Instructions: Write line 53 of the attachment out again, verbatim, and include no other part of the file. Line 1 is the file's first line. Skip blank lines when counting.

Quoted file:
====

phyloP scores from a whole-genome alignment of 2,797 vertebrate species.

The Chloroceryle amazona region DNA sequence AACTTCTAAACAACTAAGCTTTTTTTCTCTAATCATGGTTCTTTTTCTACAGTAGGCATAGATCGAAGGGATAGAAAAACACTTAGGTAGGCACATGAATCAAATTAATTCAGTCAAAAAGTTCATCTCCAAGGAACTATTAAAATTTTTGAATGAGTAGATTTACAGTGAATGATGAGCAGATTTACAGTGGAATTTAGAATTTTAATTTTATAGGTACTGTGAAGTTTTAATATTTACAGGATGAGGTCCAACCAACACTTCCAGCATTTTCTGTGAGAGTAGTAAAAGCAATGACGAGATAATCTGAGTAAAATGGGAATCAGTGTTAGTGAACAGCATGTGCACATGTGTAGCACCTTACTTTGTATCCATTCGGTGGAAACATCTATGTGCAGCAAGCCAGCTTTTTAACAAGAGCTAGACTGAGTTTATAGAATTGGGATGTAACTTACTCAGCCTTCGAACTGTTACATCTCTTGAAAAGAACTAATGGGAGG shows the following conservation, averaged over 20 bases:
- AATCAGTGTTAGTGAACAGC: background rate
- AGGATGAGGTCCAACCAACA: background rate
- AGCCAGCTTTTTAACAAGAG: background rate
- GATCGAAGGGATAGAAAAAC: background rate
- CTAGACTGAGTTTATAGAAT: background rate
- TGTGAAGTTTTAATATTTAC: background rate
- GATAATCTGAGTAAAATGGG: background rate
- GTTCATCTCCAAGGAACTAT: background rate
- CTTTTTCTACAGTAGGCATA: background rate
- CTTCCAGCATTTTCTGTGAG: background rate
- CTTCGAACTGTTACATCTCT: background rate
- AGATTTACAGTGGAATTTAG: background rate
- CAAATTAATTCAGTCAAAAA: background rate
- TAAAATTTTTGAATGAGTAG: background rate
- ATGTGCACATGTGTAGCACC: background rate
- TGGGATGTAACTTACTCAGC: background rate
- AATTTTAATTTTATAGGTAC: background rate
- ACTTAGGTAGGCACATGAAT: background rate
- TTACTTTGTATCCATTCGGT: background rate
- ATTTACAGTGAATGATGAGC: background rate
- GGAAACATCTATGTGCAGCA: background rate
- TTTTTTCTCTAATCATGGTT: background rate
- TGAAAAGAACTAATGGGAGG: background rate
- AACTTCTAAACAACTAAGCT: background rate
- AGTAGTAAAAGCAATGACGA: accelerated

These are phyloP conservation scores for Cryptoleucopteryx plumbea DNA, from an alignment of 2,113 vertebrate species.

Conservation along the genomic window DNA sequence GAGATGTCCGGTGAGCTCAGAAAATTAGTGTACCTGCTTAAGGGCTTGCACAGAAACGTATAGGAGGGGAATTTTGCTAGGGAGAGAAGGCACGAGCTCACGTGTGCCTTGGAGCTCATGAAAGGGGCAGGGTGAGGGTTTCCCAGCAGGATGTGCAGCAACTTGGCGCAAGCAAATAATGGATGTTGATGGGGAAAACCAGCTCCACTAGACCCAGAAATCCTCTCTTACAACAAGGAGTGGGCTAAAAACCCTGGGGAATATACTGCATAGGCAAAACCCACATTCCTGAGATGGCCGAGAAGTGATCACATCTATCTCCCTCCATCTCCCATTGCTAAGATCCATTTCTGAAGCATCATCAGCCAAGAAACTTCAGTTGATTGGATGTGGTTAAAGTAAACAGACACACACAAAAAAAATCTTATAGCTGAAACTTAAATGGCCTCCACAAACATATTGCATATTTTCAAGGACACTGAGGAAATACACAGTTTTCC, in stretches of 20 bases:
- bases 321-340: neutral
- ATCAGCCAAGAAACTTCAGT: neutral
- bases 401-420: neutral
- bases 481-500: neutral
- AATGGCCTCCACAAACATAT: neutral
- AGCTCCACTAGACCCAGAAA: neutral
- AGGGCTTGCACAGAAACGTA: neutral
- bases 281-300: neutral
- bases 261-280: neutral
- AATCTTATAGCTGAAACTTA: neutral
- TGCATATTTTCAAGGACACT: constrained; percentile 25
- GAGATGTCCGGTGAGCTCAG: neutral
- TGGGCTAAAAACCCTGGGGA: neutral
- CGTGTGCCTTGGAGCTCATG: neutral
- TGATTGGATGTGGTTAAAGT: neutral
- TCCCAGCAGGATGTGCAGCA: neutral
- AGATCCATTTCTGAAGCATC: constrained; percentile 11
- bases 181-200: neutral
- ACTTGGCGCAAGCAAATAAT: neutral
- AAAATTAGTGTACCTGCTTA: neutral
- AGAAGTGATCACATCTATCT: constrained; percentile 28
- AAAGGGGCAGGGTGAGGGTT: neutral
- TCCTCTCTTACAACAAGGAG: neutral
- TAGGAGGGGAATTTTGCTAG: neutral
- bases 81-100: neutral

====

- TAGGAGGGGAATTTTGCTAG: neutral